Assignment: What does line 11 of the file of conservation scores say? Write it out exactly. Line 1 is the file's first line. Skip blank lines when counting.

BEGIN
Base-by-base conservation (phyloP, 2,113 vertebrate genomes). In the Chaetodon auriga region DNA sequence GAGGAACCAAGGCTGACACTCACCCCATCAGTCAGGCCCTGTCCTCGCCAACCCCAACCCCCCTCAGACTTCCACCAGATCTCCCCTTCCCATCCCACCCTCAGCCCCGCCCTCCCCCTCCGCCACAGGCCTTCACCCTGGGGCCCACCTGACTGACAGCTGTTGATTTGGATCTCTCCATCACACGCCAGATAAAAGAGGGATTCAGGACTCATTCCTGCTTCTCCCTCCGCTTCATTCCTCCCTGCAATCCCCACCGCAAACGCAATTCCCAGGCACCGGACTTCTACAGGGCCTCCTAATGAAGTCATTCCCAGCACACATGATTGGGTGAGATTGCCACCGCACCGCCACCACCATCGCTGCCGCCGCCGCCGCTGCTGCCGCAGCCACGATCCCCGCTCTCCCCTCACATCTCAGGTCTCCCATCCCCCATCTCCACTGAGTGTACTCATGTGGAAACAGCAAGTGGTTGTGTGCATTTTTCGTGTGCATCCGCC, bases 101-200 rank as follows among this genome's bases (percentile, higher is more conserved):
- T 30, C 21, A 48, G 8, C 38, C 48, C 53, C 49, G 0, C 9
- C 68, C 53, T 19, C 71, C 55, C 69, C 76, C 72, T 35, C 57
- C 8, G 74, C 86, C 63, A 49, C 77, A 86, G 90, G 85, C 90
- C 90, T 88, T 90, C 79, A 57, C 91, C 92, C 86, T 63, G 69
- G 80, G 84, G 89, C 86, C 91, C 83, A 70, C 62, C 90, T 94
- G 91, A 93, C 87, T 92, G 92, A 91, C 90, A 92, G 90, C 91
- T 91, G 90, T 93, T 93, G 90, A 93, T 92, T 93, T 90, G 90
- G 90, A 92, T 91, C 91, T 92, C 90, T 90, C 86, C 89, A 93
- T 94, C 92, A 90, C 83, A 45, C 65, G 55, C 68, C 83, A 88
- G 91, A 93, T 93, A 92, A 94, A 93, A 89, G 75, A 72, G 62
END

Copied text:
- G 91, A 93, T 93, A 92, A 94, A 93, A 89, G 75, A 72, G 62